The Misplaced Conquistador-Francisco Pizarro

A sculpture of Pizarro The first of Maples famous historical cases came in the form of the misplaced remains of the Spanish conquistador Francisco Pizarro. Pizarro died as he lived, in a bloody mess. He traveled to Peru after spending time working for the conquistador, Balboa, to conquer lands for himself and in 1532 he captured the Inca Atahualpa, and his capture resulted in the demand by Pizarro for a vast ransom. Pizarro demanded room 17 feet wide and 21 feet long be filled with gold, and in that room a red mark placed on the wall nine feet from the floor to which it was to be filled. In addition two slightly smaller rooms were to be filled with silk. Now at the command of the Inca Atahualpa the rooms were filled to the satisfaction of Pizarro, but the promise of Pizarro was not kept on rather flimsy charges. Atahualpa was charged, tried, convicted, and executed all in the same day, and of course this was a vast amount of wealth that came to Pizarro as a result of this conquest.

Later on Pizarro's partner in the Peruvian conquests, Almagro, asserted that Cuzco, another rich city of the Inca, fell within his domain, Pizarro rejected and resisted his request which resulted in a falling out between the two warriors. A war resulted and although Almagro was promised his life, in a typical Pizarro performance, he was killed. Pizarro incidentally founded the city Lima. Pizarro called it the city of Kings and it was in this city that he met his death in 1541 as a result of the antagonism of the surviving Almagristos, that is the followers of Almagro.

A demonstration of one of the entry wounds Pizarro was having a luncheon with some of his followers there when the Almagristos came the door, which happened to be left open, and Pizarro answered, with his cape over his arm as his sole shield and his sword in his other arm, which he addressed before he went out as-"My good friend, you've stood beside me so long, and now one more time" -and at the door he was set upon by perhaps as many as 20, and a sword fight ensued and it is said that one of the persons who was after his life became impaled on Pizarro's sword and one of the other parties pushed this one on the sword onto the sword deeper, this meant Pizarro could not extricate it. And it was easier to finish him off without the use of his sword. It's also said that someone hit him on the head with a water crock to help dispatch him. In this position, he was driven to the floor and repeatedly stabbed and gored by the assailants, and his head was thrown back and much in the manner of bullfighting. Pizarro's remains were buried temporarily in the courtyard of the cathedral at Lima, where they remained for some brief period of time, after which the records show they were removed and placed in a ditch in the church. An order of 1661, at the time they were searching for the remains of St. Toribio, revealed that the head of Pizarro had been placed in a lead box and the remains placed in another box, and the two boxes, so filled, were placed in a ditch in the cathedral at Lima.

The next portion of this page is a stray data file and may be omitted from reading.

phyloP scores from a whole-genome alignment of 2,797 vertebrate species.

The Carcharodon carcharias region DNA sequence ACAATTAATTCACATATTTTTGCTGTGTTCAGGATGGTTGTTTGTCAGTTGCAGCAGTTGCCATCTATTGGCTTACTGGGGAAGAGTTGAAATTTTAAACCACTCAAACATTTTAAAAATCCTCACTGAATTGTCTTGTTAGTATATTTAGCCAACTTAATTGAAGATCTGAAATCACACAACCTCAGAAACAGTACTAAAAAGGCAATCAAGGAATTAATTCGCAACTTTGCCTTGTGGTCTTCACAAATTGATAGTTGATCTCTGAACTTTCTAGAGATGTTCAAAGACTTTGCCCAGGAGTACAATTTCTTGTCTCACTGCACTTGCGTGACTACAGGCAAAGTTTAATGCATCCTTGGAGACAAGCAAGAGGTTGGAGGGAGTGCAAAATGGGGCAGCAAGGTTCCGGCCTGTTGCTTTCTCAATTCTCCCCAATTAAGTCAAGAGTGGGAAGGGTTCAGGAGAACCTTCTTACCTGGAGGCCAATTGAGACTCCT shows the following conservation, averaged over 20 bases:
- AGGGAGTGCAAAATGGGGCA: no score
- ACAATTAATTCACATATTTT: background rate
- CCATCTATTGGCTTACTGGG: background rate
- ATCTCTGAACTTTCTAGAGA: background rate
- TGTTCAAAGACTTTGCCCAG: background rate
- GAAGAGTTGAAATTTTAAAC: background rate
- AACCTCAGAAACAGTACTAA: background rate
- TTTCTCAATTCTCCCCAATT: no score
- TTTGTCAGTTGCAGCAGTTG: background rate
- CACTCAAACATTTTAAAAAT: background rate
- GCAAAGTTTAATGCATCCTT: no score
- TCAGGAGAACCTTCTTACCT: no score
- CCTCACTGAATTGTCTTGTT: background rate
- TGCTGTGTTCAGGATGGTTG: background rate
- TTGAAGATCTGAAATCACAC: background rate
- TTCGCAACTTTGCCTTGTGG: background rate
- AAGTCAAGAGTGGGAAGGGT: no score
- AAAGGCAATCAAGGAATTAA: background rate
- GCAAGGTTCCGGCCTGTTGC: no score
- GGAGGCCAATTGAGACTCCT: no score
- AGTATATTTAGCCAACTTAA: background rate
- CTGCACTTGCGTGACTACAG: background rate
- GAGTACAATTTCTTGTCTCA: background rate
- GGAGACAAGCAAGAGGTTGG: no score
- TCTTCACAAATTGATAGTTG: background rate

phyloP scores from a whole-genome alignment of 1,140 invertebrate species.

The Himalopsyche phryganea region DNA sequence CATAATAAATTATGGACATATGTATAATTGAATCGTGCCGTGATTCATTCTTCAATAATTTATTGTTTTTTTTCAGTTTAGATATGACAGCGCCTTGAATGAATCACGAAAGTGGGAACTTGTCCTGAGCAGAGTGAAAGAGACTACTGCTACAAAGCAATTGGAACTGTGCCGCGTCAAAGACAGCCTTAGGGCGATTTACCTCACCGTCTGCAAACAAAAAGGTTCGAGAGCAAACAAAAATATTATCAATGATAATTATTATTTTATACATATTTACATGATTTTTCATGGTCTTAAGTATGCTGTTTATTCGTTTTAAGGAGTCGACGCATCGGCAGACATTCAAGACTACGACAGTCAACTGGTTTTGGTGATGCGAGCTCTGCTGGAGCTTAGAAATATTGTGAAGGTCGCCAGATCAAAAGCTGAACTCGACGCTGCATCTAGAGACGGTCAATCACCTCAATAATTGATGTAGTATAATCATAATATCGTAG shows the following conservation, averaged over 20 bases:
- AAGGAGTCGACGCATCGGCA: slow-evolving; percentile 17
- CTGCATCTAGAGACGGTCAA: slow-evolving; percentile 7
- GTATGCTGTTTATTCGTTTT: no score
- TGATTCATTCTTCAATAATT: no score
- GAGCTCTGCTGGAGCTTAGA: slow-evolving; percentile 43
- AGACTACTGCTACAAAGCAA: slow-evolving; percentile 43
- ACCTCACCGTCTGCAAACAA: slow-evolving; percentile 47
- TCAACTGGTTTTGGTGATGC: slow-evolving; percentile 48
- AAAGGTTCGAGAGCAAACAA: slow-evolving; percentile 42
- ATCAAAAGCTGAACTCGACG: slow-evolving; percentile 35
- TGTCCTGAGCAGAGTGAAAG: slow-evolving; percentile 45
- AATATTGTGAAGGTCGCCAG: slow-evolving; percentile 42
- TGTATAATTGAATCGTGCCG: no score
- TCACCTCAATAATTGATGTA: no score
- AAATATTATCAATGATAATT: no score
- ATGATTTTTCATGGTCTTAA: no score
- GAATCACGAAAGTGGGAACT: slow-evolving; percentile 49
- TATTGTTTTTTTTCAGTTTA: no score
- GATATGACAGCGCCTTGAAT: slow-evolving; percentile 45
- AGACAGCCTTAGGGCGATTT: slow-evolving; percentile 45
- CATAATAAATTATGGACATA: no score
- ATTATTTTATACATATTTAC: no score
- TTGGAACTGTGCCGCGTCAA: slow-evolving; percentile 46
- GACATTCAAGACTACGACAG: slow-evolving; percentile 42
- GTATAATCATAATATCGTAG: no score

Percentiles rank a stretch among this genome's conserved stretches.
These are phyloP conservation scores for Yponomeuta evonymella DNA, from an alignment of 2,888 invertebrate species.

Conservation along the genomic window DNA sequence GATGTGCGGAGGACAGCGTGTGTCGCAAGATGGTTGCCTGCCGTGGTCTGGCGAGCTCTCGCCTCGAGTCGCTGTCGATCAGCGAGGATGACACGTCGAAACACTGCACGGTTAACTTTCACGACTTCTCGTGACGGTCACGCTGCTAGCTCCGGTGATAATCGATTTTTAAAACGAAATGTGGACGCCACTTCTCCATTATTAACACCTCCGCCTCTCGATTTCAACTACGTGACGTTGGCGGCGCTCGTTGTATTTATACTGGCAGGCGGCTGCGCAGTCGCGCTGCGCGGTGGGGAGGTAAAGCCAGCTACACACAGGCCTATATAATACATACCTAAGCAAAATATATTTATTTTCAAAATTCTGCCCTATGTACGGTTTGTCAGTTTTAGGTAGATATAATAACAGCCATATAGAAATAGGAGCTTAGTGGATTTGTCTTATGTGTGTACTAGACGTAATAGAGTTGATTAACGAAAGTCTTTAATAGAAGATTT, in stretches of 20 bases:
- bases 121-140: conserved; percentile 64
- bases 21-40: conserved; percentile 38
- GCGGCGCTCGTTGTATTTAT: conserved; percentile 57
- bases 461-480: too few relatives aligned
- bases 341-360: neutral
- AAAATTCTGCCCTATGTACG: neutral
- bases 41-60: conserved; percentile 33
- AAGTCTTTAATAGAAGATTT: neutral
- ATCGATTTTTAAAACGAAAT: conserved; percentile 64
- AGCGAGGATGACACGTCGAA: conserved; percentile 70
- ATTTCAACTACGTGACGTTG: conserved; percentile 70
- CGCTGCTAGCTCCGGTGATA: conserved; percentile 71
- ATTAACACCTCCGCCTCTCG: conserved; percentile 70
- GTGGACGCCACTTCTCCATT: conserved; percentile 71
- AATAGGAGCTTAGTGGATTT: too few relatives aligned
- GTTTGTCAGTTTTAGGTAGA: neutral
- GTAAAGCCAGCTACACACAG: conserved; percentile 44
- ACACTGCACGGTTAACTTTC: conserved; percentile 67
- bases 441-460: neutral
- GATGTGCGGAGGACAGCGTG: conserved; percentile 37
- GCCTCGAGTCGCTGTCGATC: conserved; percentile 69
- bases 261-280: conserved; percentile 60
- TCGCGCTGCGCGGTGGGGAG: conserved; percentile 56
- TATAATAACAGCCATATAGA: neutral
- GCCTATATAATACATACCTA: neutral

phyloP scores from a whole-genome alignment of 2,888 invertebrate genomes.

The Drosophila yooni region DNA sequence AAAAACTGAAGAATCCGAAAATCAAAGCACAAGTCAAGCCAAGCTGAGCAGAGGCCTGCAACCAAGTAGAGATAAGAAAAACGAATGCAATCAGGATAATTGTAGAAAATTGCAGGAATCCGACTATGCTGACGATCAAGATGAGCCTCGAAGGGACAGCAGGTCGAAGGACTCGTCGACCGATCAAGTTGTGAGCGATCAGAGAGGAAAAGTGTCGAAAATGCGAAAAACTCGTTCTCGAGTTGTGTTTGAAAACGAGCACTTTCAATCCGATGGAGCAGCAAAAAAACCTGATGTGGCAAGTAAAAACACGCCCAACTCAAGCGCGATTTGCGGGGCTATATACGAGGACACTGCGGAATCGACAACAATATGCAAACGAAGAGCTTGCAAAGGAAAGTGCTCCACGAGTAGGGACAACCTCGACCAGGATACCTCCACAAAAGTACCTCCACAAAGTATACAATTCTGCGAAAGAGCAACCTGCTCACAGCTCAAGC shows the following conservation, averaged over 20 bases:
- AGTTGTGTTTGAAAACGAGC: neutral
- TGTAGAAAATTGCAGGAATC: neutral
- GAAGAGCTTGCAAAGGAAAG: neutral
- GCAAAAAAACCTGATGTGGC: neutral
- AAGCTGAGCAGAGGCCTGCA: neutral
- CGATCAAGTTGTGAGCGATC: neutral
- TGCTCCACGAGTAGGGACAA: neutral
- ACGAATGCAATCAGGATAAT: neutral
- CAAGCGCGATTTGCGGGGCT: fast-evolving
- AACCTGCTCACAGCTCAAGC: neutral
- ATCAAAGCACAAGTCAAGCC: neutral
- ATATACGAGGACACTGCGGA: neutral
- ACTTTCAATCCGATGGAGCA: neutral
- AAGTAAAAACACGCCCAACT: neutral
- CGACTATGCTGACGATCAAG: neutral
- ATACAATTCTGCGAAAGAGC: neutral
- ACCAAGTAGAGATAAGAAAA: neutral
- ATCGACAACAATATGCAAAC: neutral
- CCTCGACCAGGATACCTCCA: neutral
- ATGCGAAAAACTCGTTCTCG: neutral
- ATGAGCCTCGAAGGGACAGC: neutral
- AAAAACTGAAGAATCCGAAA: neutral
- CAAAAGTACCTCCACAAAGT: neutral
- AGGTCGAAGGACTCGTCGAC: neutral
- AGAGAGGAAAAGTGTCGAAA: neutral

We don't know much of the early history of Pizarro's remains, but over the years they apparently they lost track of which body was Pizarro's. And when they decided to celebrate the 1892 Anniversary of Columbus's discovery of America, they wanted the remains of Pizarro placed on exhibition. They asked church officials which body was Pizarro's, and they said they had no doubt it was the one in the nice coffin at the cathedral. Their medical examiners found nothing to refute the claim that the body in the coffin was that of Pizarro, so it was placed on display in a glass case in the cathedral where throngs of people came to visit it.

Maples examining Pizarro's remains In 1977 in the crypt under the main alter of the cathedral, very near where the mummy of the alleged Pizarro remains were found, workmen, opened a niche that had been walled over in the main wall of the cathedral. And in this niche, there were shelves and on one shelf was a lead box with an inscription on the top, and next to it were the remains of a wooden box that had come apart with various bones in it. One of the workmen polished the lead box to see if it was silver, and it was not, so it remained and they reported their find and Dr. Hugo Ludena, an archeologist. An historian with the National Institute of Culture in Lima, was called to the scene and he called in investigators from his country and from the United States to work on discovering just whose remains they were. There was an inscription in the lead box which read, "Here is the head of Don Francisco Pizarro Demarkes, Don Francisco Pizarro who discovered Peru and presented it to the crown of Castile." So immediately there was questioning as to whether the body displayed in the glass case was indeed that of Pizarro. The skull of Pizarro Dr. Maples went down as part of the team of experts from the United States to determine the identity of the newly discovered remains. Maples examined the remains in the glass case and quickly determined that they could not be that of Pizarro because they bore no sword wounds on any of the bones. The skeleton was also much too frail to have been that of the famous conquistador. But the newly found bones were quickly determined to be that of Pizarro. Maples showed that the bones found buried in the crypt bore numerous stab wounds, characteristic with someone who died in the manner of Pizarro. Maples also showed that based on drawings and paintings of Pizarro, the skull found in the lead box matched up neatly with the facial structure of Pizarro. While this was the oldest homicide case Maples ever worked on it was not the most perplexing one of his career.